Thousands flee as powerful cyclone bears down on Queensland, Latest World News - The New Paper

Thousands flee as powerful cyclone bears down on Queensland

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TOWNSVILLE, AUSTRALIA Thousands of people, including tourists, were evacuated yesterday, as northeast Australia braced for a powerful cyclone packing destructive winds, with warnings of major structural damage and surging tides.

Cyclone Debbie has been forming off the coast of Queensland state over recent days, the Bureau of Meteorology said, and is expected to make landfall as a category-four storm - on a scale of five - after daybreak today.

Residents, who have been sandbagging and boarding up homes, were told to prepare for the worst storm to pummel the state since Cyclone Yasi in 2011, which ripped houses from their foundations and devastated crops.

"This is going to be a nasty cyclone," said Queensland Premier Annastacia Palaszczuk, adding that structural damage and power outages were likely.

"These wind gusts are going to be absolutely huge and my primary concern is making sure that families are safe."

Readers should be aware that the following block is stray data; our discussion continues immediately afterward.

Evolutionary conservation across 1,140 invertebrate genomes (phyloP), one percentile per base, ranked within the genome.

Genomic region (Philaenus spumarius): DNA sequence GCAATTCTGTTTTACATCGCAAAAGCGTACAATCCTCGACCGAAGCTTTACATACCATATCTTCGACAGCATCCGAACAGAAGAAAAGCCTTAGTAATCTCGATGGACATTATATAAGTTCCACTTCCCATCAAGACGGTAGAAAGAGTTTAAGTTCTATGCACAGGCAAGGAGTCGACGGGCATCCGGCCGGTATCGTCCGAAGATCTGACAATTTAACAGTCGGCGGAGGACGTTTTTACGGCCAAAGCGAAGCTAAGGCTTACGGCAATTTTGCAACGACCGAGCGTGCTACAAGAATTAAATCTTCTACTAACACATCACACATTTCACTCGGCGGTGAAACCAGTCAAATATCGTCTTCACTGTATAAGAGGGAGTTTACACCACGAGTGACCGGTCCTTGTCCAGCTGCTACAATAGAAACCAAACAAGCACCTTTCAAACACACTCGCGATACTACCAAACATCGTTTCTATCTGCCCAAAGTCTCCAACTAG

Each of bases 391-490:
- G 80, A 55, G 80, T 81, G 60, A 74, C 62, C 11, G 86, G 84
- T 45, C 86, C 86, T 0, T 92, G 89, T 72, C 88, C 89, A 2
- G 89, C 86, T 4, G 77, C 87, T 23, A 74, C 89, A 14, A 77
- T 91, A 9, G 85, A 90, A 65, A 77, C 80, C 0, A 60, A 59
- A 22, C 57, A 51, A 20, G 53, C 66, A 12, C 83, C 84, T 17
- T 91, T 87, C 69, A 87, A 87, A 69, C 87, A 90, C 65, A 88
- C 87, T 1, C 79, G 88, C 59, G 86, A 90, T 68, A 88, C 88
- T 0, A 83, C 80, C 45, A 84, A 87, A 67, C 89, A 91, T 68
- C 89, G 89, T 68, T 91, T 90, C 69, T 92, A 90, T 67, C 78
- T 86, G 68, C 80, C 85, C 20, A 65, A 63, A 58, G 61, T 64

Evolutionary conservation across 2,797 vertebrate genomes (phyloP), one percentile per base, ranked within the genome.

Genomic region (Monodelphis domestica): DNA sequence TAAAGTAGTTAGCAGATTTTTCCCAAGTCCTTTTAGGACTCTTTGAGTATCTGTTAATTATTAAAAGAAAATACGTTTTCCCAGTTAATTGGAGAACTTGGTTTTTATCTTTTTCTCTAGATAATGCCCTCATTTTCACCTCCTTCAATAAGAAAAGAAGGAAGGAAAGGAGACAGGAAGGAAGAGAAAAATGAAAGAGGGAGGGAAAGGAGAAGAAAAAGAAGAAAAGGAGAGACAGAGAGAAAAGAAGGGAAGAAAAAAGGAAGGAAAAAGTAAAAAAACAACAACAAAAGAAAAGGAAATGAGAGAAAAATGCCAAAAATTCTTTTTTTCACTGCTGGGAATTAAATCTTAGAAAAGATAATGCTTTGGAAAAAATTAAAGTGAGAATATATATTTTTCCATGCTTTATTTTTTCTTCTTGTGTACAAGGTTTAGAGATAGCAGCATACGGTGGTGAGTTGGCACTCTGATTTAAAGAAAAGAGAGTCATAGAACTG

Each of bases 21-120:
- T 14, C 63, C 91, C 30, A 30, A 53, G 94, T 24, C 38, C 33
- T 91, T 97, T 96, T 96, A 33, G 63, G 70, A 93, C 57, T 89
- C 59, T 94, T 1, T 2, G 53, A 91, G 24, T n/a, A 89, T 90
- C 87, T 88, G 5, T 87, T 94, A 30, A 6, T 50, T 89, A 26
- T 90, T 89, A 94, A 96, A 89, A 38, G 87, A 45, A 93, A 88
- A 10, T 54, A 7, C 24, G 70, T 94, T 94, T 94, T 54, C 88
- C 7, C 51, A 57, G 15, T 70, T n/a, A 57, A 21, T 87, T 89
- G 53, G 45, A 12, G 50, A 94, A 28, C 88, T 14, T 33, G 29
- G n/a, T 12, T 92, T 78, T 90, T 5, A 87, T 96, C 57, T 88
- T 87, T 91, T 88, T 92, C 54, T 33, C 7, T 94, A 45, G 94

So far more than 3,500 people have been evacuated between the towns of Home Hill and Proserpine, around 100km south of Townsville, a tourist hotspot used to access the Great Barrier Reef.

Another 2,000 in the coastal town of Bowen were also on the move, Ms Palaszczuk said, with cyclone shelters available for those with nowhere else to go.

Thousands more in low-lying areas of Mackay were urged to head for higher ground amid fears the storm could cause a tidal surge up to 2.5 metres.

Debbie is currently a category three cyclone, but is expected to build to a four by the time it crosses land somewhere between Townsville and Proserpine, with wind gusts of up 280 kmh near the centre, the meteorology bureau said.

"Storm surge is also a risk factor and, if the cyclone crosses the coast around high tide, this will enhance these effects," it said.

Local ports and more than 100 schools have been closed.

Ms Palaszczuk pleaded with residents to do as emergency service personnel asked, amid reports some were refusing to leave, an appeal echoed by Prime Minister Malcolm Turnbull.

"If you have received an official evacuation order, you and your family must leave immediately," he said.

The federal government said it was ready to provide immediate assistance in the aftermath, with a disaster relief ship en route from Sydney and navy helicopters and planes on standby.

"We are ready and able to respond to this emergency in support of civilian emergency authorities and the residents of northeastern Queensland once the full impact of Debbie is known," said Air Chief Marshal Mark Binskin. - AFP